class="directive"><a href="../mod/core.html#servername">ServerName</a></code></li><li><code
class="directive"><a href="../mod/core.html#serverpath">ServerPath</a></code></li><li><code
class="directive"><a href="../mod/core.html#virtualhost">&lt;VirtualHost&gt;</a></code></li></ul></td></tr></table>
+<table class="related"><tr><th>Related Modules</th><th>Related
Directives</th></tr><tr><td><ul><li><code class="module"><a
href="../mod/core.html">core</a></code></li></ul></td><td><ul><li><code
class="directive"><a href="../mod/core.html#documentroot">DocumentRoot</a></code></li><li><code
class="directive"><a href="../mod/core.html#namevirtualhost">NameVirtualHost</a></code></li><li><code
class="directive"><a href="../mod/core.html#serveralias">ServerAlias</a></code></li><li><code
class="directive"><a href="../mod/core.html#servername">ServerName</a></code></li><li><code
class="directive"><a href="../mod/core.html#virtualhost">&lt;VirtualHost&gt;</a></code></li></ul></td></tr></table>
 
     <p>To use name-based virtual hosting, you must designate the IP
     address (and possibly port) on the server that will be accepting
@@ -179,61 +170,6 @@
     in a <code class="directive"><a href="../mod/core.html#virtualhost">&lt;VirtualHost&gt;</a></code>
     container and list it first in the configuration file.</p>
 
-</div><div class="top"><a href="#page-header"><img alt="top" src="../images/up.gif"
/></a></div>
-<div class="section">
-<h2><a name="compat" id="compat">Compatibility with Older Browsers</a></h2>
-
-    <p>As mentioned earlier, there are some clients
-    who do not send the required data for the name-based virtual
-    hosts to work properly. These clients will always be sent the
-    pages from the first virtual host listed for that IP address
-    (the <cite>primary</cite> name-based virtual host).</p>
-
-    <div class="note"><h3>How much older?</h3>
-    <p>Please note that when we say older, we really do mean older. You are
-    very unlikely to encounter one of these browsers in use today. All
-    current versions of any browser send the <code>Host</code> header as
-    required for name-based virtual hosts.</p>
-    </div>
-
-    <p>There is a possible workaround with the <code class="directive"><a
href="../mod/core.html#serverpath">ServerPath</a></code>
-    directive, albeit a slightly cumbersome one:</p>
-
-    <p>Example configuration:</p>
-
-    <div class="example"><p><code>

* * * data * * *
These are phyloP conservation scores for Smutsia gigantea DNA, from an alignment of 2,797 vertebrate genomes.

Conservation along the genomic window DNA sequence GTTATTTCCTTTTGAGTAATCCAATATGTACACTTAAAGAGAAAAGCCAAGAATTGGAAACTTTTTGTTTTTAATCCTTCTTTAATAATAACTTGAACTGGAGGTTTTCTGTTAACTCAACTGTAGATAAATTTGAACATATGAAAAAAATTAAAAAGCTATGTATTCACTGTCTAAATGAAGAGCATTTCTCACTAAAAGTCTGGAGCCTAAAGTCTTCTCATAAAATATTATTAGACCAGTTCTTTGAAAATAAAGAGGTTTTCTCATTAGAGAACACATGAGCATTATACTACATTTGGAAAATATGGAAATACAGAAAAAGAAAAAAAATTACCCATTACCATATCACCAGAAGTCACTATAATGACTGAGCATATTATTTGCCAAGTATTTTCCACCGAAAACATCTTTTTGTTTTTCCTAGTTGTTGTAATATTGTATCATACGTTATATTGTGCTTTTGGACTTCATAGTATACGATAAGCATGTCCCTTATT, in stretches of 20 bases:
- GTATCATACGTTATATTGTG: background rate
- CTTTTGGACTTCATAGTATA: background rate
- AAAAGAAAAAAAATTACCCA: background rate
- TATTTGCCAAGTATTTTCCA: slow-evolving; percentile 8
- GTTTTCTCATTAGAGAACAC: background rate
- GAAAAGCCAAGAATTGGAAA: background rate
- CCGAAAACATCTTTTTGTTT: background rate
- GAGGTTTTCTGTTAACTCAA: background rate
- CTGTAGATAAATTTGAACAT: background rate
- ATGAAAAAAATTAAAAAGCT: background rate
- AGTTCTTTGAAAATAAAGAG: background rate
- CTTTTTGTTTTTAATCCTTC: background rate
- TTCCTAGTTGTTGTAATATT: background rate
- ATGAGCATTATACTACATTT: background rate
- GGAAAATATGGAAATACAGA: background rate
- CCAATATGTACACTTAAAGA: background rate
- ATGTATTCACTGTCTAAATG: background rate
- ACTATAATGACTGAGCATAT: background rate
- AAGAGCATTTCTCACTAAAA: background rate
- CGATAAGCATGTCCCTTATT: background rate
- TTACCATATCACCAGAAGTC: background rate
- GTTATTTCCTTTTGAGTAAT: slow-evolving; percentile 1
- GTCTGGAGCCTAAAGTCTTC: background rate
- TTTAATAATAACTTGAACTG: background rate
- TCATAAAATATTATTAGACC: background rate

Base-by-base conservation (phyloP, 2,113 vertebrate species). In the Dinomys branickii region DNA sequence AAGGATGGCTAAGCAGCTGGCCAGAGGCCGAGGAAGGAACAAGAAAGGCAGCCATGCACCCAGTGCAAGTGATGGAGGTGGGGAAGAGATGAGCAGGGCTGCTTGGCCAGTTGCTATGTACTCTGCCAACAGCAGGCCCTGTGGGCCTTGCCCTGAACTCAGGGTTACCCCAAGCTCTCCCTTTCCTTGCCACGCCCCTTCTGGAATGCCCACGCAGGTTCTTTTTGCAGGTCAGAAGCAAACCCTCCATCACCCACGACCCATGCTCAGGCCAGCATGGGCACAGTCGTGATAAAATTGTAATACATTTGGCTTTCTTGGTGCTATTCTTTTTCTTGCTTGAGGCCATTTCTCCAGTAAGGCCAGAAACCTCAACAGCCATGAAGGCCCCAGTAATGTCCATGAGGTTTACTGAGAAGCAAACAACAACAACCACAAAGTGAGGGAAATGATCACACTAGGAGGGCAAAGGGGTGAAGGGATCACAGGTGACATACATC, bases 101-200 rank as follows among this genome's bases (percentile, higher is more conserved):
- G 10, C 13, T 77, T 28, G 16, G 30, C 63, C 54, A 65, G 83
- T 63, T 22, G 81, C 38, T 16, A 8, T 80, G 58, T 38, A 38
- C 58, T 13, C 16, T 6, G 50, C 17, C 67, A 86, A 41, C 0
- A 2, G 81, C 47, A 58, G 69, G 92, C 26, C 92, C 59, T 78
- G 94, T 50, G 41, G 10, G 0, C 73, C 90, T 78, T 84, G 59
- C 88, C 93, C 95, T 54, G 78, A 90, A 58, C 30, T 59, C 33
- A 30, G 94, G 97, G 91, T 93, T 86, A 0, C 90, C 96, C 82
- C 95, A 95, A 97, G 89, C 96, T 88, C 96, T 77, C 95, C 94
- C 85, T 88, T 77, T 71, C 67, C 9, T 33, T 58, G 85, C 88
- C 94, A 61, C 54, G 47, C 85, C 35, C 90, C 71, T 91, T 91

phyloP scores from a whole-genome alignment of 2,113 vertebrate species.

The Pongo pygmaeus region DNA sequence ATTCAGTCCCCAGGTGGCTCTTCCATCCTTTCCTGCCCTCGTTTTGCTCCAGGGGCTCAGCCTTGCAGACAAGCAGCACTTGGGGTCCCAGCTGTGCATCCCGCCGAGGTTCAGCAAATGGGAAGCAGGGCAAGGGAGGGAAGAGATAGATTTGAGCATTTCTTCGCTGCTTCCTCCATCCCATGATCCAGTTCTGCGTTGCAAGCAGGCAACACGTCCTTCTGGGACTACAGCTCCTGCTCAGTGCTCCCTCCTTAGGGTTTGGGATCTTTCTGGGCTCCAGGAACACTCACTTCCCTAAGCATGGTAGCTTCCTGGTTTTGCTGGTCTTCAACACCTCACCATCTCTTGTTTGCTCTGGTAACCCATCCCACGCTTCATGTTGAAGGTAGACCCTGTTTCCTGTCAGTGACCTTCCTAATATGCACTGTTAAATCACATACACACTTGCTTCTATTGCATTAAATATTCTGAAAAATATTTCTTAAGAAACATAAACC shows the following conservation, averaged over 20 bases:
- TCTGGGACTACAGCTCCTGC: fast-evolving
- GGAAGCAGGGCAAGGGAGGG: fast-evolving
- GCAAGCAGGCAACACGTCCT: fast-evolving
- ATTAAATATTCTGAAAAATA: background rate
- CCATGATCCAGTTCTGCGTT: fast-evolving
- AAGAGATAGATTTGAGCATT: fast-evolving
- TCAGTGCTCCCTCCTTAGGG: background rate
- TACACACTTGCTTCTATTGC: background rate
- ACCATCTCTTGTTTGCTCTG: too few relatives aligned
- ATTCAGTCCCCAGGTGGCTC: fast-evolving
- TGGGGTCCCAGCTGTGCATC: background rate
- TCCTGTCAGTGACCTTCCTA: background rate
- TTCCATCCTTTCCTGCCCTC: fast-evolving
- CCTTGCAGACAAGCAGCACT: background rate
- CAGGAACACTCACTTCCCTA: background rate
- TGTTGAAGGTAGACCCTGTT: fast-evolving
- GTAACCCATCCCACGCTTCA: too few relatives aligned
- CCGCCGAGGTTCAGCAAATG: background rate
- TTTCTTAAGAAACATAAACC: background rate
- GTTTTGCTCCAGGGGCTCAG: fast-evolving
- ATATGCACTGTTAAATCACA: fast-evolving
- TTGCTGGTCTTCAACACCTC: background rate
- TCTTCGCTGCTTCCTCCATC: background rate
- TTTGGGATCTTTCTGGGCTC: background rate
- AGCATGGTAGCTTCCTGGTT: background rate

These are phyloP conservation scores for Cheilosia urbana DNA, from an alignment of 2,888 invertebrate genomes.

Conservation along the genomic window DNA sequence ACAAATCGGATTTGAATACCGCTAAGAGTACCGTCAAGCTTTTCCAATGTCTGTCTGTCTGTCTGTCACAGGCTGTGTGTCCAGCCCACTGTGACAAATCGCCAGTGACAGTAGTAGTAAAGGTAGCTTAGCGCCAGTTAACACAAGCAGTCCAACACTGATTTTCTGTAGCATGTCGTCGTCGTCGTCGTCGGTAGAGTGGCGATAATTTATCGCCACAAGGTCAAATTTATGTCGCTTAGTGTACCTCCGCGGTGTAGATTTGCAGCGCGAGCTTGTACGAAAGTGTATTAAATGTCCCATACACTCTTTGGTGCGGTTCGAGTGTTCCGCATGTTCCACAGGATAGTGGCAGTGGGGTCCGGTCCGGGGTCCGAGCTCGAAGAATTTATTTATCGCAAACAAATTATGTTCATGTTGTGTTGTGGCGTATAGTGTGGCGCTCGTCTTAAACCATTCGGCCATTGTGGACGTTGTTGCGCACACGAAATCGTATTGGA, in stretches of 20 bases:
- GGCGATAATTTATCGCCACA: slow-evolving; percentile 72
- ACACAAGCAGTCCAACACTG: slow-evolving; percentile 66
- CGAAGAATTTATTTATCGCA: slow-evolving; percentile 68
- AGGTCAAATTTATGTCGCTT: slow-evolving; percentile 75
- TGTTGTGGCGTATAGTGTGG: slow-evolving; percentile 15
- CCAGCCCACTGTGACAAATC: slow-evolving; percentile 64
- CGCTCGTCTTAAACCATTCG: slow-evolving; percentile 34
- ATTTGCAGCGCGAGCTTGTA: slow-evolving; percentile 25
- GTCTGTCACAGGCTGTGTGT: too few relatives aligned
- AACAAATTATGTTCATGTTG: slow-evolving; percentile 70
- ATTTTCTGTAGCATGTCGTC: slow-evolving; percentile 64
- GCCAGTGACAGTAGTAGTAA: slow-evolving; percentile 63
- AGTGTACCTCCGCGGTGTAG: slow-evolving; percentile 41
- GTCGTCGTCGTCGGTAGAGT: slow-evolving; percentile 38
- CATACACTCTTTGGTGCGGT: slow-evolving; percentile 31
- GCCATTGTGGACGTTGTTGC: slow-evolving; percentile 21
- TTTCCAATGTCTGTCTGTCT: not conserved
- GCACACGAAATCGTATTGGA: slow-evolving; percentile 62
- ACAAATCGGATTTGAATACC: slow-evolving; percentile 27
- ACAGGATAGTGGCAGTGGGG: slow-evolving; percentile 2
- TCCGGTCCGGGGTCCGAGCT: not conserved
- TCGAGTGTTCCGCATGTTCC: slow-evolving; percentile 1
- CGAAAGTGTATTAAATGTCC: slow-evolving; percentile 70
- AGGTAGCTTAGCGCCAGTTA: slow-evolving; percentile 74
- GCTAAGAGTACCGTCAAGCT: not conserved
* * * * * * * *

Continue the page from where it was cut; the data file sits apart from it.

-        NameVirtualHost 111.22.33.44<br />
-        <br />
-        &lt;VirtualHost 111.22.33.44&gt;<br />
-        <span class="indent">
-            ServerName www.domain.tld<br />
-            ServerPath /domain<br />
-            DocumentRoot /web/domain<br />
-        </span>
-        &lt;/VirtualHost&gt;<br />
-    </code></p></div>
-
-    <p>What does this mean? It means that a request for any URI
-    beginning with "<code>/domain</code>" will be served from the
-    virtual host <code>www.domain.tld</code>. This means that the
-    pages can be accessed as <code>http://www.domain.tld/domain/</code> 
-    for all clients, although clients sending a <code>Host:</code> header 
-    can also access it as <code>http://www.domain.tld/</code>.</p>
-
-    <p>In order to make this work, put a link on your primary
-    virtual host's page to
-    <code>http://www.domain.tld/domain/</code>. Then, in the virtual
-    host's pages, be sure to use either purely relative links
-    (<em>e.g.</em>, "<code>file.html</code>" or
-    "<code>../icons/image.gif</code>") or links containing the
-    prefacing <code>/domain/</code> (<em>e.g.</em>,
-    "<code>http://www.domain.tld/domain/misc/file.html</code>" or
-    "<code>/domain/misc/file.html</code>").</p>
-
-    <p>This requires a bit of discipline, but adherence to these
-    guidelines will, for the most part, ensure that your pages will
-    work with all browsers, new and old.</p>
-
 </div></div>
 <div class="bottomlang">
 <p><span>Available Languages: </span><a href="../de/vhosts/name-based.html"
hreflang="de" rel="alternate" title="Deutsch">&nbsp;de&nbsp;</a> |

Modified: httpd/httpd/trunk/docs/manual/vhosts/name-based.xml
URL: http://svn.apache.org/viewvc/httpd/httpd/trunk/docs/manual/vhosts/name-based.xml?rev=930608&r1=930607&r2=930608&view=diff
==============================================================================
--- httpd/httpd/trunk/docs/manual/vhosts/name-based.xml (original)
+++ httpd/httpd/trunk/docs/manual/vhosts/name-based.xml Sun Apr  4 01:37:37 2010
@@ -32,7 +32,6 @@
 <seealso><a href="details.html">An In-Depth Discussion of Virtual Host Matching</a></seealso>
 <seealso><a href="mass.html">Dynamically configured mass virtual hosting</a></seealso>